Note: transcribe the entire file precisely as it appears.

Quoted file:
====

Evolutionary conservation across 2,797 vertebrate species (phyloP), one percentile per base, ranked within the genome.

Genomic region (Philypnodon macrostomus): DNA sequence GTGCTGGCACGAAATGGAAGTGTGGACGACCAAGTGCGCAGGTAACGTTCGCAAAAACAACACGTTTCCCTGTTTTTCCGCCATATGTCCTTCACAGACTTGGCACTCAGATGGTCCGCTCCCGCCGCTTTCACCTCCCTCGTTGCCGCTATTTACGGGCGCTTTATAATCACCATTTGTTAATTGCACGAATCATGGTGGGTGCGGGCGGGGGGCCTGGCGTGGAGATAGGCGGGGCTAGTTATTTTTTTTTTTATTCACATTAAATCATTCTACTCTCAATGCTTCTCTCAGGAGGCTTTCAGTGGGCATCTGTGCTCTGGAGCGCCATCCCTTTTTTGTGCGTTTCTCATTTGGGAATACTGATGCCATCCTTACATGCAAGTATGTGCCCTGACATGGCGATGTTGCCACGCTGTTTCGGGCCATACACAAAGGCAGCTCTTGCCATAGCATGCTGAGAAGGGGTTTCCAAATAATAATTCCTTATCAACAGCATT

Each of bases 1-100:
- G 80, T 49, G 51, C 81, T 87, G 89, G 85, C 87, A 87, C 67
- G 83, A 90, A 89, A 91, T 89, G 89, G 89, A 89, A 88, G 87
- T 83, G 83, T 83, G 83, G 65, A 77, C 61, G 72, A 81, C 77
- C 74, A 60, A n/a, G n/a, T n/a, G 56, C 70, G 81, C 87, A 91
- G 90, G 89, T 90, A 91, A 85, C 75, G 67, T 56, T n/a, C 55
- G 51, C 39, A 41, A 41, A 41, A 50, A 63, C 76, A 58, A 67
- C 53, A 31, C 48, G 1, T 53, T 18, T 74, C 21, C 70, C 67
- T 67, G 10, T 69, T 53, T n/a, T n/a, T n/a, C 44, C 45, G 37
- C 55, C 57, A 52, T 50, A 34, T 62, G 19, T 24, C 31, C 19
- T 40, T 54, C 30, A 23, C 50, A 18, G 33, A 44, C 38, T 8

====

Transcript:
Evolutionary conservation across 2,797 vertebrate species (phyloP), one percentile per base, ranked within the genome.

Genomic region (Philypnodon macrostomus): DNA sequence GTGCTGGCACGAAATGGAAGTGTGGACGACCAAGTGCGCAGGTAACGTTCGCAAAAACAACACGTTTCCCTGTTTTTCCGCCATATGTCCTTCACAGACTTGGCACTCAGATGGTCCGCTCCCGCCGCTTTCACCTCCCTCGTTGCCGCTATTTACGGGCGCTTTATAATCACCATTTGTTAATTGCACGAATCATGGTGGGTGCGGGCGGGGGGCCTGGCGTGGAGATAGGCGGGGCTAGTTATTTTTTTTTTTATTCACATTAAATCATTCTACTCTCAATGCTTCTCTCAGGAGGCTTTCAGTGGGCATCTGTGCTCTGGAGCGCCATCCCTTTTTTGTGCGTTTCTCATTTGGGAATACTGATGCCATCCTTACATGCAAGTATGTGCCCTGACATGGCGATGTTGCCACGCTGTTTCGGGCCATACACAAAGGCAGCTCTTGCCATAGCATGCTGAGAAGGGGTTTCCAAATAATAATTCCTTATCAACAGCATT

Each of bases 1-100:
- G 80, T 49, G 51, C 81, T 87, G 89, G 85, C 87, A 87, C 67
- G 83, A 90, A 89, A 91, T 89, G 89, G 89, A 89, A 88, G 87
- T 83, G 83, T 83, G 83, G 65, A 77, C 61, G 72, A 81, C 77
- C 74, A 60, A n/a, G n/a, T n/a, G 56, C 70, G 81, C 87, A 91
- G 90, G 89, T 90, A 91, A 85, C 75, G 67, T 56, T n/a, C 55
- G 51, C 39, A 41, A 41, A 41, A 50, A 63, C 76, A 58, A 67
- C 53, A 31, C 48, G 1, T 53, T 18, T 74, C 21, C 70, C 67
- T 67, G 10, T 69, T 53, T n/a, T n/a, T n/a, C 44, C 45, G 37
- C 55, C 57, A 52, T 50, A 34, T 62, G 19, T 24, C 31, C 19
- T 40, T 54, C 30, A 23, C 50, A 18, G 33, A 44, C 38, T 8